Model building and flying is a great hobby, but being in a club you then find you don't get on with can spoil the enjoyment.
eflightray is offline Find More Posts by eflightray
Reply With Quote
Old Jun 16, 2012, 12:13 PM
Bye Bye VP Aug 2010 - Aug 2012
Gerry__'s Avatar
United Kingdom, London
Joined Jan 2005
5,942 Posts
Quote:
Originally Posted by Muddie View Post
First, I apologize if this subject has been beat to death in the past. I did some research before posing this, but couldn't find quite the right information I was looking for.

I am looking to get started in flying RC planes. I've been in the hobby only a few months, and have been flying a quad as it was what I was first exposed to.

I did my due diligence, researching this forum and others on the web about the best plane to start with. Since I was in a "teach yourself to fly" situation, I looked at thos options (Champ, Super Cub, Firebird Stratos, etc). I finally decided on the Champ and in the short while that I have had it, I have not been disappointed. Love the plane!

I recently decided to join a model flying club. When I spoke to the President of the club earlier this week, he indicated that none of the planes above would really "fit the bill" for thier training program. I would need something abit more advanced, with ailerons at the very least. Problem is - he is a fuel flyer and not really in a position to advise on electric aircraft. He indicated he would ask around the club for suggestions, but in the meantime I thought I would bounce if off the RCG community.

My only experience is with a quad and the Champ as noted above. Thanks in advance for any assistance!
You haven't defined your question, and there isn't a question mark in anywhere in your post.

...just saying...
Gerry__ is offline Find More Posts by Gerry__
RCG Plus Member
Latest blog entry: Foamie Resurrection
Reply With Quote
Old Jun 16, 2012, 01:15 PM
Registered User
Fla.
Joined Apr 2005
972 Posts
I'm mostly into fuel planes but this last winter ( Florida ) I was confronted with 6 students and they all had electrics ( O - chit ). It all worked out fine and in the end we ended up with mostly the " Apprentice " electric plane. It is full house - aileron,elev,rudder & throttle and can be bought so you can put your gear in it .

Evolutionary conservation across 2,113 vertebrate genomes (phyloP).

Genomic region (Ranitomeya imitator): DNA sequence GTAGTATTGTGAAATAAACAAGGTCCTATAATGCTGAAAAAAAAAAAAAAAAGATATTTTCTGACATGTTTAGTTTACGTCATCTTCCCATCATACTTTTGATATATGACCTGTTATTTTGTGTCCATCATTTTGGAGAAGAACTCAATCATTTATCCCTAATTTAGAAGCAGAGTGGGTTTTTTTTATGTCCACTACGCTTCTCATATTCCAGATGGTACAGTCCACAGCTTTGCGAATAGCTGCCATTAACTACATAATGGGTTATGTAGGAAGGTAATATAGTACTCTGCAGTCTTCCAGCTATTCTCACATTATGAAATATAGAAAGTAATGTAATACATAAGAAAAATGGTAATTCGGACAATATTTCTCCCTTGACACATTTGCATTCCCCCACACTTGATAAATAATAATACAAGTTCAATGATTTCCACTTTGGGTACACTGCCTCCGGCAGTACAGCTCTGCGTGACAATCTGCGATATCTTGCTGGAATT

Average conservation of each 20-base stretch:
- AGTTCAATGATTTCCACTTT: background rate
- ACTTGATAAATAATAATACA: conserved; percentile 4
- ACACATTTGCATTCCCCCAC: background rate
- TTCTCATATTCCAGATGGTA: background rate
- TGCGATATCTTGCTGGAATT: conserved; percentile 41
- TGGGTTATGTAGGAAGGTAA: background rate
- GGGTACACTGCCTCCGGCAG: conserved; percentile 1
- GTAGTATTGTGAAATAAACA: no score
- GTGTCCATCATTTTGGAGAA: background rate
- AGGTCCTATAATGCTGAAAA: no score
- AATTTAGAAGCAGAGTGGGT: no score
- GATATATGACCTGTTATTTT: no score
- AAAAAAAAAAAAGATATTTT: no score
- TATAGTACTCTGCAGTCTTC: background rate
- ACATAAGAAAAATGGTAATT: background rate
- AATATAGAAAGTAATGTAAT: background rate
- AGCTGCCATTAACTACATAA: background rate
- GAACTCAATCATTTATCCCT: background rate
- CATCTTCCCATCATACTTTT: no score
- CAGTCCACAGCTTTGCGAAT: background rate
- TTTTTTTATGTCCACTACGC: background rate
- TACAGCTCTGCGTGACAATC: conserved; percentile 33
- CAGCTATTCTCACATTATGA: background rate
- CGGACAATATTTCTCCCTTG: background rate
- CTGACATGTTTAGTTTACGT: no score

I liked the plane as it really flies nice and is able to be adjusted to different flying styles. If you get (have ) a radio system that is compatable with a buddy box that someone has , you are in. That's why you want to check with the club and see what they have and work with them.

Most instructors will teach you even on electrics ( lol ) if you do your own set ups and research and show up with a desent TRAINER . In my case the guys brought their planes out basically set up so all I had to do was check it out, test fly it and then let them fly on the buddy box. I didn't have to do all that electric crap, just teach them to fly and show them how things were supposed to work ( except the electric part ). Do you follow that ??

I must admit that I enjoyed working with them and I think we all learned a lot. We even got to the point where everyone was flying the same kind of plane ( Apprentice ) and had a system we could use for the buddy box's. ENJOY !!! RED
redh is offline Find More Posts by redh
Reply With Quote
Old Jun 16, 2012, 01:59 PM
Registered User
United States, CA, Oceanside
Joined Apr 2011
4,873 Posts
Muddie, I have all the planes you mentioned in your original post and have basically taught myself to fly with them. I have been meeting with a few buddies at an abandoned, undeveloped industrial park here in Southern California (Oceanside to be exact) and we fly for a few hours together. None of us is "instructor" trained but we fly and have fun none the less. I am not saying that a club is not the way to go, and would encourage you to check one out, but, there are those of us who just kind of get together and swap information as we fly informally. I would also encourage you to get a simulator. I have gone from never flying an RC airplane (just helicopters) to being able to fly land and do simple aerobatics (loops, wingovers, etc.) with those three planes; all in a couple of months and I can thank my sim for that. I currently have 5 planes and have only crashed the Firebird Stratos on the maiden flight and only with minor damage which I was able to fix. Prior to the FB Stratos, my first plane, I had never flown before. Planes like the Hobbyzone FB Stratos, Hobbyzone Super Cub and Hobbyzone Champ are nice planes that will have you flying in no time. Some of the older club guys may think me and my flying buddies are doing it wrong, but so far, it has worked for us. We all started on beginner friendly planes like mine, and planes like the GWS Slow Stick. I think we all fly pretty well for being self taught. It can be done.
chucksolo69 is offline Find More Posts by chucksolo69
Reply With Quote
Old Aug 18, 2012, 03:53 AM View Post
brett6579
A moderator felt this post violated the following rule: Off Topic Advertisement. Show it to me anyway.
Old Aug 18, 2012, 10:25 AM
JrV
I am dangerous!
JrV's Avatar
United States, NH
Joined Oct 2007
178 Posts
Hello! Lets loose the spam brett!
JrV is offline Find More Posts by JrV
Reply With Quote
Old Aug 19, 2012, 10:37 AM